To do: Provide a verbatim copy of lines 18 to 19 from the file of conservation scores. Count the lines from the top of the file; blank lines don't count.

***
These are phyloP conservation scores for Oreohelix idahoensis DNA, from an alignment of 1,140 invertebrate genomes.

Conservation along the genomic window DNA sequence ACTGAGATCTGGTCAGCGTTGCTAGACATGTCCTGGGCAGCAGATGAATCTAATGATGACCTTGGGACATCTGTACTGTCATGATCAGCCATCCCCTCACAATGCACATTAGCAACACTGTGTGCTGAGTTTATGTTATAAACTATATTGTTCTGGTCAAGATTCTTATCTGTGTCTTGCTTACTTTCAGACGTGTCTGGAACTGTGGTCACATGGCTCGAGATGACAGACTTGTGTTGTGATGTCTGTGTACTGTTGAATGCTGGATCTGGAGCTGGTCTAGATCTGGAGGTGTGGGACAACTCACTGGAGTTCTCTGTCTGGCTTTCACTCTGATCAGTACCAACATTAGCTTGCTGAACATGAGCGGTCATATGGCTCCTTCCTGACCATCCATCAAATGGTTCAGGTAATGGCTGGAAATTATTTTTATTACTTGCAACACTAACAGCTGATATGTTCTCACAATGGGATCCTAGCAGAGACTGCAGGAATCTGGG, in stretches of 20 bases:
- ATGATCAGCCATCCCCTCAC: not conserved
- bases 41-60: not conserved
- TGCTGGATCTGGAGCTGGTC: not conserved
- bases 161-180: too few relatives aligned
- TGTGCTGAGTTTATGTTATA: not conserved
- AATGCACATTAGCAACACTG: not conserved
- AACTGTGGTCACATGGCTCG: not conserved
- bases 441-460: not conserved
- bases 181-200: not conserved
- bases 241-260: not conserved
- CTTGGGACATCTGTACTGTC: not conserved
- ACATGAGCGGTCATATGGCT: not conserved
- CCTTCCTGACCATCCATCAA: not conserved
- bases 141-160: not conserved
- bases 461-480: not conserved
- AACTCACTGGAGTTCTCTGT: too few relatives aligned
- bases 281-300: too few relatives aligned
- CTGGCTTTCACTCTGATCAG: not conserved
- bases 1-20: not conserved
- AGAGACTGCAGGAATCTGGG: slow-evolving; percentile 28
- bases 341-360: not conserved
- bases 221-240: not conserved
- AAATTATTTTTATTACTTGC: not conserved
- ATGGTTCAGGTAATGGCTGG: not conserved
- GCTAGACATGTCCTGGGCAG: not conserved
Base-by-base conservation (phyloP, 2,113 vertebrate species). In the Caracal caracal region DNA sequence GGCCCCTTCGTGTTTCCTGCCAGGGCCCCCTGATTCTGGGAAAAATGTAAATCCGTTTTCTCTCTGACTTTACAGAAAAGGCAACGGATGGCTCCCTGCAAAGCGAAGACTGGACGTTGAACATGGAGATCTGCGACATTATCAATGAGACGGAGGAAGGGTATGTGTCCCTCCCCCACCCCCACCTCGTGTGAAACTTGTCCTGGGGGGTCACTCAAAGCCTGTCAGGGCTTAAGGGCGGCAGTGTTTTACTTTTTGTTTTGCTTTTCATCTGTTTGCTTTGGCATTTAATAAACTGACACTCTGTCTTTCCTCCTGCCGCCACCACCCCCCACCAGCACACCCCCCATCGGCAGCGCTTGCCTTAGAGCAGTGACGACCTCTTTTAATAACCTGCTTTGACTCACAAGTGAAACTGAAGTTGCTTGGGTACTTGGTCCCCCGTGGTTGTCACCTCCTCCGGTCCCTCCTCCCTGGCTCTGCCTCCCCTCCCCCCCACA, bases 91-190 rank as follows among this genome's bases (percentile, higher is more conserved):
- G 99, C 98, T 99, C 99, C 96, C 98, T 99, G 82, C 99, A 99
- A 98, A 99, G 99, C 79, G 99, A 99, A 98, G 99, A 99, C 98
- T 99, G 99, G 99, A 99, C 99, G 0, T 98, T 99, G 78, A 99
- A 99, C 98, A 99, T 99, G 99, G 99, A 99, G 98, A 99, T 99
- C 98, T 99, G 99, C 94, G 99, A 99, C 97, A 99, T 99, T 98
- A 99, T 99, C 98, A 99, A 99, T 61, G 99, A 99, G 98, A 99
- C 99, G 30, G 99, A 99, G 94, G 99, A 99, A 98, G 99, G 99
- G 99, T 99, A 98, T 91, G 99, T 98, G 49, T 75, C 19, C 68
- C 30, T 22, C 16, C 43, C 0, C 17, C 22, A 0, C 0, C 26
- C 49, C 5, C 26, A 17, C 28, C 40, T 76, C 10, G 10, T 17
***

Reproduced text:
- AACTCACTGGAGTTCTCTGT: too few relatives aligned
- bases 281-300: too few relatives aligned